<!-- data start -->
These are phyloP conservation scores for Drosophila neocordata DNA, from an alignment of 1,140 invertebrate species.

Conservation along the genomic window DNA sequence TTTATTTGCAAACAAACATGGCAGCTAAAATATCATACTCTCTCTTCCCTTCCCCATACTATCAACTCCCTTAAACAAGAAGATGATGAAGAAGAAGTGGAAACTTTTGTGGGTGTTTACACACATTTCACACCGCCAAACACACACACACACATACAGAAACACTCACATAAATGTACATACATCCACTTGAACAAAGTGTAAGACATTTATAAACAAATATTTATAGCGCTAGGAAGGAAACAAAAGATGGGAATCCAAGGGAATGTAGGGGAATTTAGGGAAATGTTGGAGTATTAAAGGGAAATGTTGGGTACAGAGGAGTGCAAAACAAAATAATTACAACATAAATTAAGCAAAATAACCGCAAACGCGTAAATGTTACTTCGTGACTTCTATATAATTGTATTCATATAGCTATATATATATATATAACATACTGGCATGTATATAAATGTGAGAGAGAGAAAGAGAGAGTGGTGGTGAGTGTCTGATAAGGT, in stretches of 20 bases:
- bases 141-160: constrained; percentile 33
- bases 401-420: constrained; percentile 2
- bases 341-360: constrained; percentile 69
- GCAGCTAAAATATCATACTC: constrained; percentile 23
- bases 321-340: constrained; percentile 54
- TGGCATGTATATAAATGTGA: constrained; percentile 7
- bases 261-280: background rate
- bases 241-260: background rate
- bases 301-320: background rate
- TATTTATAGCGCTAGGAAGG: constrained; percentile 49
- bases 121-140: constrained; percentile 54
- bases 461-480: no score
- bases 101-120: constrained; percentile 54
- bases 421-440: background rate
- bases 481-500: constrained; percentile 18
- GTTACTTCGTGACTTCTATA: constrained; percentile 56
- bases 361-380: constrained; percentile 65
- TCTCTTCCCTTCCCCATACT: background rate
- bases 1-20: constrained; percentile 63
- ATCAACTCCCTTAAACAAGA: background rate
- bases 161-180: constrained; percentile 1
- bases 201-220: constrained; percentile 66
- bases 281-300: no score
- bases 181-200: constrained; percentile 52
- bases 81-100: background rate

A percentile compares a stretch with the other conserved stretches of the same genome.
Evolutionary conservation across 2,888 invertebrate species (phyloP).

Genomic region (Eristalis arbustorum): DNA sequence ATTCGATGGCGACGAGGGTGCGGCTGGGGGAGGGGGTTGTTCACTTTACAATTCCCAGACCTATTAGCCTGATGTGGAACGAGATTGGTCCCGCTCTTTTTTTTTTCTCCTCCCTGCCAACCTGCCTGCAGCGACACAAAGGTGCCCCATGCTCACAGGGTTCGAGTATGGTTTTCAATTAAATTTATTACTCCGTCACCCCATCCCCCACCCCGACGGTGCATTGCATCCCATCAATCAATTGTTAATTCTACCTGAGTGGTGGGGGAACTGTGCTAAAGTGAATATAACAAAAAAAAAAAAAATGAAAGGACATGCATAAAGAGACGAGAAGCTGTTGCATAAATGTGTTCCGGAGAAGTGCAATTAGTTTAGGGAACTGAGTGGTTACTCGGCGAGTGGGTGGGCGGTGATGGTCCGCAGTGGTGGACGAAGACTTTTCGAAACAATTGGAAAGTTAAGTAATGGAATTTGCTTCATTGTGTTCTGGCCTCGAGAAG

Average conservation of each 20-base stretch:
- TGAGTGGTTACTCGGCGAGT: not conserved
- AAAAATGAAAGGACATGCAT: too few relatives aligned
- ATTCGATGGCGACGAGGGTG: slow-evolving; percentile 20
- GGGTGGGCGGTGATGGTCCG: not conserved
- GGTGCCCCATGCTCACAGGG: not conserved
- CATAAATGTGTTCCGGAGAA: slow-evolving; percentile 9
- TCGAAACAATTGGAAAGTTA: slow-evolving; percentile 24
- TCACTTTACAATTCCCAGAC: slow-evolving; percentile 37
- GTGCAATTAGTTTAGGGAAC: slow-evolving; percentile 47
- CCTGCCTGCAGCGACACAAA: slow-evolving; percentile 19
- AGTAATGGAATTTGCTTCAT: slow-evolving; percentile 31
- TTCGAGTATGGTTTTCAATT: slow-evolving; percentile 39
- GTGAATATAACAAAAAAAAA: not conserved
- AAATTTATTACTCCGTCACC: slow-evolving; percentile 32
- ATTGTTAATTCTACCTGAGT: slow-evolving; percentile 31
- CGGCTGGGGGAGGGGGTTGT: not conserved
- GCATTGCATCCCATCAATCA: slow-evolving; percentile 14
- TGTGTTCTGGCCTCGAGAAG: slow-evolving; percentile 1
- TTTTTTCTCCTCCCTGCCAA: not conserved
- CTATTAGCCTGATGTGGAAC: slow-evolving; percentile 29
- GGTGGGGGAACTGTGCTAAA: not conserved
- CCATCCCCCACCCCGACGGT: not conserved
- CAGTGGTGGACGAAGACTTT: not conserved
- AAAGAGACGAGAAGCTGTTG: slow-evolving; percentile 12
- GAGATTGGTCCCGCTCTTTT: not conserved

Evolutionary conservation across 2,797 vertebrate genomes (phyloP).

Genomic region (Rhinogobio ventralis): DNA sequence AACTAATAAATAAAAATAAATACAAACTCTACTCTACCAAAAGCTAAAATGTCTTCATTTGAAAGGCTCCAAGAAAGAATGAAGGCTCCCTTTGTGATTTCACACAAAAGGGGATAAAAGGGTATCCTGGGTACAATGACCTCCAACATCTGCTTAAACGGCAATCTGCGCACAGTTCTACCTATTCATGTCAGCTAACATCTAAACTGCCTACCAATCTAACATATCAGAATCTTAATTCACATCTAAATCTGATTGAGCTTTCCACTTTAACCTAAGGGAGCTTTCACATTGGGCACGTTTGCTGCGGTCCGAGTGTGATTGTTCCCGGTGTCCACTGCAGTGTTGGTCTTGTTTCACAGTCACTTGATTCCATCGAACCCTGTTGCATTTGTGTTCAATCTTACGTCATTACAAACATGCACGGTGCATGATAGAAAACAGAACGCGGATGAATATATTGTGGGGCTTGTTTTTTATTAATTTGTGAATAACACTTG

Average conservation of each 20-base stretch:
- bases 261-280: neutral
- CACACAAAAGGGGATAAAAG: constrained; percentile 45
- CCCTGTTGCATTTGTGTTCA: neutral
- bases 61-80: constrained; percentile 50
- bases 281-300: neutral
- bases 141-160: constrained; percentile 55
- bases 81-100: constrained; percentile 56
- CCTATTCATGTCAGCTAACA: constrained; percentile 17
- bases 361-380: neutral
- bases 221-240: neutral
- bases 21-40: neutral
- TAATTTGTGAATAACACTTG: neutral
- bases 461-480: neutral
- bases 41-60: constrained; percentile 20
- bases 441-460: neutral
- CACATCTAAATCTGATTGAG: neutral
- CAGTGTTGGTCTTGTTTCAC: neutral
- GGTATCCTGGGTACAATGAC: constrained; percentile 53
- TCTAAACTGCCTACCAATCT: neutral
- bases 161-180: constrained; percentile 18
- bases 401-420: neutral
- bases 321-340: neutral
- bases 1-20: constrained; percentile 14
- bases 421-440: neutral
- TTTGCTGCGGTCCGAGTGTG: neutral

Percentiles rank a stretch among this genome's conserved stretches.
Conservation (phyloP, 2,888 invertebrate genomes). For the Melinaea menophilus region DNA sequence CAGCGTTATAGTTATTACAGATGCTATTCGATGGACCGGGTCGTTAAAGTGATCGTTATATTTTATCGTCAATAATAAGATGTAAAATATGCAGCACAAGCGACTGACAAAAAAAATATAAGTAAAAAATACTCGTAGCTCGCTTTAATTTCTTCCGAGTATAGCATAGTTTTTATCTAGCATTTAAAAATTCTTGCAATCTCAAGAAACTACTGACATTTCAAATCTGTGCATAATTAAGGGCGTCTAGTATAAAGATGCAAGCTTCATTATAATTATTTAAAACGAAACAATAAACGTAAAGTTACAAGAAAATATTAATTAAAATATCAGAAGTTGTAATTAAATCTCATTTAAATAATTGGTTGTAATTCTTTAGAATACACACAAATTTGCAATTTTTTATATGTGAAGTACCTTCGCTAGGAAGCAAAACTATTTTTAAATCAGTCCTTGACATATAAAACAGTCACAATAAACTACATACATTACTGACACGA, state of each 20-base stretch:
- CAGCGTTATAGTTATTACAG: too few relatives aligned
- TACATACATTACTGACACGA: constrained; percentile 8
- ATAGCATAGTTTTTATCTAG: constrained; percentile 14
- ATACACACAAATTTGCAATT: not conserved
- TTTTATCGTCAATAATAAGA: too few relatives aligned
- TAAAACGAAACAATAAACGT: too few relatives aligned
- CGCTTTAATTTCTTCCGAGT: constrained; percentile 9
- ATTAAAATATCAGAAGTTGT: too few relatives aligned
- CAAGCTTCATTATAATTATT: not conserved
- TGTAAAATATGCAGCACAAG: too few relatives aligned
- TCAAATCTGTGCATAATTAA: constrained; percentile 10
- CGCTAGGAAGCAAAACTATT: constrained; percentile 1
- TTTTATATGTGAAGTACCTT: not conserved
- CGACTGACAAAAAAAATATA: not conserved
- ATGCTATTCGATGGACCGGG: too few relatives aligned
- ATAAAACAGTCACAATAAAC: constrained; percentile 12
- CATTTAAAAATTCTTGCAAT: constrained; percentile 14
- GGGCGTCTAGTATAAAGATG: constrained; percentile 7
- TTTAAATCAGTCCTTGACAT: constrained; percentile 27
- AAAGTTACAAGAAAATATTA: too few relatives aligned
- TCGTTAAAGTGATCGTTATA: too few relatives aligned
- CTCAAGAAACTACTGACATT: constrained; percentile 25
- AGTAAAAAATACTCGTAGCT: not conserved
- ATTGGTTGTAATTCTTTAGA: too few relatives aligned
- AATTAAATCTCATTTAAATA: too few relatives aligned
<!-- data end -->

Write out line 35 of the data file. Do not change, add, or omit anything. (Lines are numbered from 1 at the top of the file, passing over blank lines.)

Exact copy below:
- GGGTGGGCGGTGATGGTCCG: not conserved